Christmas comes but once a year .. thank goodness !!!. Being married for getting on for 28 years, buying presents for my 'nearest & dearest' is always a problem. After all, whatever Heather wants, well ... within reason she can have it. "Just go out and put it onto the credit card" I say .. so that trying to buy an acceptable present that she actually "needs" does present a problem each Christmas. Birthdays are different - and easy - large bunch of flowers and a restaurant visit will normally suffice ... but Xmas is a perennial problem. However in 1998, I thought I had the problem well-and-trully 'sussed'. You see I had picked up a Boots catalogue and my elder daughter had then told me that Heather had expressed an interest in the Boots "Wet & Dry Rechargeable Ladyshave", as an alternative to her Philips Ladyshave that was about 10 years' old and mains powered .. and always being 'borrowed' all the time by the daughters. The rechargeable one could also be taken into the shower, you see.... Well, a wink is as good as a nod to a blind S*d, so for the exorbitant payment of £28.95, the item was bought, wrapped up and secreted under the Xmas tree. Delight from Heather on the day and we all lived happily ever-after ... Oh I wish !!! OK, it was never abused, always allowed to discharge before being re-charged - NiCad (Nickel-Cadmium) batteries, you see, and all went reasonably well until this summer, when Heather started saying "That shaver you bought me.....". Well it had seemingly lost a bit of power. I was NOT flavour of the month when I suggested that her 'beard' was getting tougher with old age. (OWWWWCH - that was my ear you clipped !!).. So, eventually, a week or so ago, it stopped completely. Worked after a fashion one day, then nothing ! Checked the documents - two year guarantee (expired), so obviously it needed a new re chargeable battery pack ... er .. Nowt about that in the instructions ... Ah yes a section entitled "REMOVAL of the Rechargeable Cells" that started: "At the end of the product's useful life ..." End ? I thought, it hasn't ended, surely - just needs a new battery pack ... But No, the message was there - loud and clear ... " Disconnect wires and separate batteries from motor etc. ... Put motor and other metal parts into the metal recycling bank ... Dispose of batteries under local council direction ...". Oh, and obviously go and buy another from Boots. So, the throw-away society is alive and well and being promoted by Boots ? "Anyway", said Heather "Don't think that you are getting away with just buying me another shaver for Xmas". Obviously it must have been something I said ..... BUT Huh !! It takes more than the recalcitrance of the designers of a Boots shaver to defeat the S*ds of this world, so I thought. So I opened the plastic case. Just the one battery ... AA size .. re-chargeable 1.2 volts... but NOT the sort that can just be popped in and out .... one with metal tags at the end that were soldered in, and an electrical resistor in the circuit soldered to one of the terminals ..... hmmmm .... but no obvious way of removing the battery, because of the tag on the negative terminal being soldered to the resistor deep in the mechanism ... and no way of getting the whole gubbins out of the plastic case without breaking it. But ... by pushing the whole assembly to one side and using the smallest soldering iron in my possession (a Draper rechargeable cordless soldering iron), I was able to access down the side of the case and unsolder the tag from the resistor - and out it came. So, I have a spent NiCad Battery, a resistor, and the rest of the equipment. Why a resistor? Well, a quick check of the charger unit, with my tru sty multi-meter ... 4 volts output, so the resistor was there to reduce the voltage down to 1.2 volts. Maplins to the Rescue There are many advantages of living in Edinburgh - and one of them is that there is a branch of Maplins on the outskirts of the City centre. For those of you not familiar with this chain of stores - it is the ideal place to buy odd electrical and electronic nick-knacks. And they produce a catalogue every 6 months - about 800 pages long and costing £3.95. you don't need to buy every issue - just one every two or three years. You can also but a CD ROM, or access the catalogue via the web. Try www.maplin.co.uk. They are THE place, for example to buy watch batteries ... spade connectors ... DJ Mixers .... Alcohol Breath testers ... such a range .. and they have very good special offers available monthly, which they will email you about. Unfortunately there is a delivery charge of £3.50 for orders under £30. Yup - there is EXACTLY what I need, at £2.45 each (cat. no. VN39N) - an AA size 1.2 volts NiCad battery with tags, and a quick telephone call to the Edinburgh branch in Dalry Road confirmed that they had it in stock, and a simple detour to buy. Soldering the resistor to the negative end (with a slight re-routing of the wires) and the wire to the tag at the positive end. Popped it on charge - and the following morning - one delighted Heather - it was working, and with more power than she could ever recall. It was then that I checked the old battery. Re-chargeable batteries are rated in milli-ampere-hours - I suppose the number of milli-amperes that can be discharged over 1 hour when fully charged. The old battery was 600 mA/hr; the new 950 mA/hr. So more power and a longer battery life. Makes you wonder .... doesn't it ? Sudden thought ... could the charger over-heat because the battery might have a different internal resistance to the old one ... well i f it has, then it is not appreciable, because no signs of excessive warming when on charge. But all those problems because of a simple design fault. If the shaver had been designed with rechargeable battery without tags, and the resistor included in an internal circuit .. it would have produced a greener product and lasted so much longer than the 3 years they were anticipating. Following up 1 Well, I have emailed Boots protesting about this cavalier attitude to recycling. 2 I have emailed the Council asking what I should do with the dud NiCad battery. 3 I took photographs of the whole exercise. After all, this is a good example of poor engineering design. My son is studying engineering atm, and it is likely that such examples of poor design can be useful. 4 I have gained more in Brownie points with Heather, particularly when I poo-poo-ed the idea that I was even remotely considering buying her another shaver for Xmas.... (DRAT - back to the drawing board !). © Sidneygee 2001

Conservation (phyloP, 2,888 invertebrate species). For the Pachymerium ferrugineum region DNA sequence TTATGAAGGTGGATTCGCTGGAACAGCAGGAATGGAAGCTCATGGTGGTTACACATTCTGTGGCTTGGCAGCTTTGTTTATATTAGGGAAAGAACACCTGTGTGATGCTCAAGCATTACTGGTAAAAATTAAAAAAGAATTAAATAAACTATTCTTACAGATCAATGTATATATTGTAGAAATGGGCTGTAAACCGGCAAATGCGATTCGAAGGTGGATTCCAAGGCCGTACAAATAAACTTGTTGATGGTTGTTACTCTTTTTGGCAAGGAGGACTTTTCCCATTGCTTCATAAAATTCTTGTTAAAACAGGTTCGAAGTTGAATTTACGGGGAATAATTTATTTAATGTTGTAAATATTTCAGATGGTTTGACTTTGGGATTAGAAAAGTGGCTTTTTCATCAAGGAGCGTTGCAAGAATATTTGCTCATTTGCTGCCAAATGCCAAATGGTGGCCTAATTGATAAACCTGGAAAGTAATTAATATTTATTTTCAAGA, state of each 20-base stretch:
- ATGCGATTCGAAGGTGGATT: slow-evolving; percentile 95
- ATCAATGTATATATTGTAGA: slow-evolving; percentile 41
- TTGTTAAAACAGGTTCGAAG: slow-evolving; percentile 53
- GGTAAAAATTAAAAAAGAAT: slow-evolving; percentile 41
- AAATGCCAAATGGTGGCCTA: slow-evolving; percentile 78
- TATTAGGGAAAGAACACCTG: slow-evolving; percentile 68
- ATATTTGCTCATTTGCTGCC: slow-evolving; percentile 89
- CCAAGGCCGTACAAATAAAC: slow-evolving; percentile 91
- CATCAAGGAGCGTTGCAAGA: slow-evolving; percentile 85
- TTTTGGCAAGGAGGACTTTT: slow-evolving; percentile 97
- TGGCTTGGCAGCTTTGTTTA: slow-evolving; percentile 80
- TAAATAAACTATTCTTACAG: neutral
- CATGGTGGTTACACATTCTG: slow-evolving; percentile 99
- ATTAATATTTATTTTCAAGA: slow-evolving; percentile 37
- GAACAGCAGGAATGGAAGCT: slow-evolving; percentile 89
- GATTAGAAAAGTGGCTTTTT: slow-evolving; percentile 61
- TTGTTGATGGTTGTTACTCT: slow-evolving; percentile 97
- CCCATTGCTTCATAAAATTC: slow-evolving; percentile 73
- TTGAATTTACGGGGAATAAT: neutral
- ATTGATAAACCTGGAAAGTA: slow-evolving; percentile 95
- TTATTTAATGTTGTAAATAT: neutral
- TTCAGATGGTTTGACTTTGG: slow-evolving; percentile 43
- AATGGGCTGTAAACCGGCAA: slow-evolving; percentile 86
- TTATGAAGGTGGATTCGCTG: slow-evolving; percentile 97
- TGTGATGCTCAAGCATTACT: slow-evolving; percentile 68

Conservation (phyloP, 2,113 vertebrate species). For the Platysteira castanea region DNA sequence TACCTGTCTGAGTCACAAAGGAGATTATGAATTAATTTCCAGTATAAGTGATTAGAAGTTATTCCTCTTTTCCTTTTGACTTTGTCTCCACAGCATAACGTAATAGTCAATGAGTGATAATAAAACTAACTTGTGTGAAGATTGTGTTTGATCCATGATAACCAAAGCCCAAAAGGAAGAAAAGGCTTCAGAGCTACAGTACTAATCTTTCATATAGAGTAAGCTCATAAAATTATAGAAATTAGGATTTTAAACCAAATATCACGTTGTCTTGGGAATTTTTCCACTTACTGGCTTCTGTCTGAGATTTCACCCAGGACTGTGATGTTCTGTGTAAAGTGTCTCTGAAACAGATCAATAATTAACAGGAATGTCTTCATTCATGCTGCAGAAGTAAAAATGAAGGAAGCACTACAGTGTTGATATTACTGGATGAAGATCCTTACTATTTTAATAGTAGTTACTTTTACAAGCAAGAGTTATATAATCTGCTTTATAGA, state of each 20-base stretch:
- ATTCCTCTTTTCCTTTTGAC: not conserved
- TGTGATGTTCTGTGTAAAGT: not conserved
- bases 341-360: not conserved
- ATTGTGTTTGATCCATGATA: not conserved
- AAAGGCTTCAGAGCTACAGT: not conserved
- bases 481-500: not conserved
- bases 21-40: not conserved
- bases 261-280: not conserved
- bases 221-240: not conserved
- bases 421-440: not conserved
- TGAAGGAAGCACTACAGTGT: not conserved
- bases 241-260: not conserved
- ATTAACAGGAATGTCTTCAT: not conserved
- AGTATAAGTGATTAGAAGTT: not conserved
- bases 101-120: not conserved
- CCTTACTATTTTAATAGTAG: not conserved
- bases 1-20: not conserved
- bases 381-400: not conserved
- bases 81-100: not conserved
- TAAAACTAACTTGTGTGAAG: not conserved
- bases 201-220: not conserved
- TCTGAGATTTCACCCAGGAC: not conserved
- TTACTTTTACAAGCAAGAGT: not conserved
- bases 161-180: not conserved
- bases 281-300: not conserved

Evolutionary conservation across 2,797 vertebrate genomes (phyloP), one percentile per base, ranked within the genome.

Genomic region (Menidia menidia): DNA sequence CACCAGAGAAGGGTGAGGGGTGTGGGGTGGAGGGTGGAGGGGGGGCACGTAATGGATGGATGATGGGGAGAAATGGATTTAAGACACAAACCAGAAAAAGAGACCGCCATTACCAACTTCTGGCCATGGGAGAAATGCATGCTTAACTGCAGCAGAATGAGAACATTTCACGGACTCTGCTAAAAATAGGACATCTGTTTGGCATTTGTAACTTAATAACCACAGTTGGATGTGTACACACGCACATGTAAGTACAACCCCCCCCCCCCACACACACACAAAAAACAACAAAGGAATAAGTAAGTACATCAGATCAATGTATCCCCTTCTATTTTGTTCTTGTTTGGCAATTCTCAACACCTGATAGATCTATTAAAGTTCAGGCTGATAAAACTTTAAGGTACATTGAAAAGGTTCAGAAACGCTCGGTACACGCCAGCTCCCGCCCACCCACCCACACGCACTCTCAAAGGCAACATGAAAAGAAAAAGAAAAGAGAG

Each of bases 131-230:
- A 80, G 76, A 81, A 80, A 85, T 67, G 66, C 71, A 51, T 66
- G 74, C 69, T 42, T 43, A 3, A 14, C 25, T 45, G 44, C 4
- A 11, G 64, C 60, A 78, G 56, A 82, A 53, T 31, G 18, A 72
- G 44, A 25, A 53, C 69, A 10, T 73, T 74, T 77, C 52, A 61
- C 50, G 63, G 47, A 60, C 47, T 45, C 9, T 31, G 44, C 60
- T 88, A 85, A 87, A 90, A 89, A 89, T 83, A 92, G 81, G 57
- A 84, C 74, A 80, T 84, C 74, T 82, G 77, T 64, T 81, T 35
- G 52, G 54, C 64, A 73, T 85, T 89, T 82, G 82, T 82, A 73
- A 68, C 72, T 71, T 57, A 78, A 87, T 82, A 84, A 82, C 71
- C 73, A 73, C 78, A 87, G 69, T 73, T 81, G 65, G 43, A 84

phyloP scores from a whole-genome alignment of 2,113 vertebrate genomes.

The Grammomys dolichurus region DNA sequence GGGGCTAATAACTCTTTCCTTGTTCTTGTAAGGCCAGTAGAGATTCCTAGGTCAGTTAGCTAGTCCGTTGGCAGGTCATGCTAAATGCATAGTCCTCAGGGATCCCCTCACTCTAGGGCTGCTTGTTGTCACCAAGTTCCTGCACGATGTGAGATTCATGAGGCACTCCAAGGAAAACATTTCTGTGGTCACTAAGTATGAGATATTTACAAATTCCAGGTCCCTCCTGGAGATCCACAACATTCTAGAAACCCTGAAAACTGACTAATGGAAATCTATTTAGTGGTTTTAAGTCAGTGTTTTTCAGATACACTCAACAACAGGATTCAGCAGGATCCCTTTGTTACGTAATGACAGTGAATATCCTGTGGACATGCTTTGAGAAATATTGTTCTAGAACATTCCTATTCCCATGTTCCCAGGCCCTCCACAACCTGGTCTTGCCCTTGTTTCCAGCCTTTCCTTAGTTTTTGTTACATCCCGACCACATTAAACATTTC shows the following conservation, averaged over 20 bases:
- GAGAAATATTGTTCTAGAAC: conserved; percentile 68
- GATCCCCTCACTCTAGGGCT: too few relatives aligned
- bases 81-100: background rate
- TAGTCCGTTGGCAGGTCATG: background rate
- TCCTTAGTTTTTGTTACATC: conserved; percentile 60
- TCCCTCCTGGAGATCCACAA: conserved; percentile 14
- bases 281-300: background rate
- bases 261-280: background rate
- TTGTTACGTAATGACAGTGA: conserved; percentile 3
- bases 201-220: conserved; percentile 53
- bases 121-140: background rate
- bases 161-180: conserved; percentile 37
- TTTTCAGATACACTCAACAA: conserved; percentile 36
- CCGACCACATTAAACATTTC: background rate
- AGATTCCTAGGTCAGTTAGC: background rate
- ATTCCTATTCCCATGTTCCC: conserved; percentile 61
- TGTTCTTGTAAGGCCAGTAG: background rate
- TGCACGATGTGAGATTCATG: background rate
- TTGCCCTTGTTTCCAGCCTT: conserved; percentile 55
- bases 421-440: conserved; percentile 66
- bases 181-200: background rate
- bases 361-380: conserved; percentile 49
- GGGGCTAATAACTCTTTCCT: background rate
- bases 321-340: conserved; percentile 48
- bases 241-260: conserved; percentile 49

Well this little gadget was one of my good Christmas presents this year. It is compact with its own little storage pouch except the rather more bulky recharger unit. When you get the razor it needs to be charged up for about 8 hours which then gives you 30 minutes shaving time. I guess this recharging time sounds a bit inconvenient but you can leave it plugged in overnight. I find that the convenience of having a cordless razor without having to keep buying batteries makes it worthwhile. The razor has a trimmer for longer hairs and then the shaving foil for normal shaving. I've used the razor on underarm, legs and bikini line and it seems to give good,painless results, unlike the epilator on my earlier opinion! As the razor was a present I don't know the price . It's good to know that with it being a Boots product that if any problems occur you should be able to get it sorted out quite easily. The only negative point for me is that to take the razor on holiday means that I have to take the cumbersome reacharger unit with me too.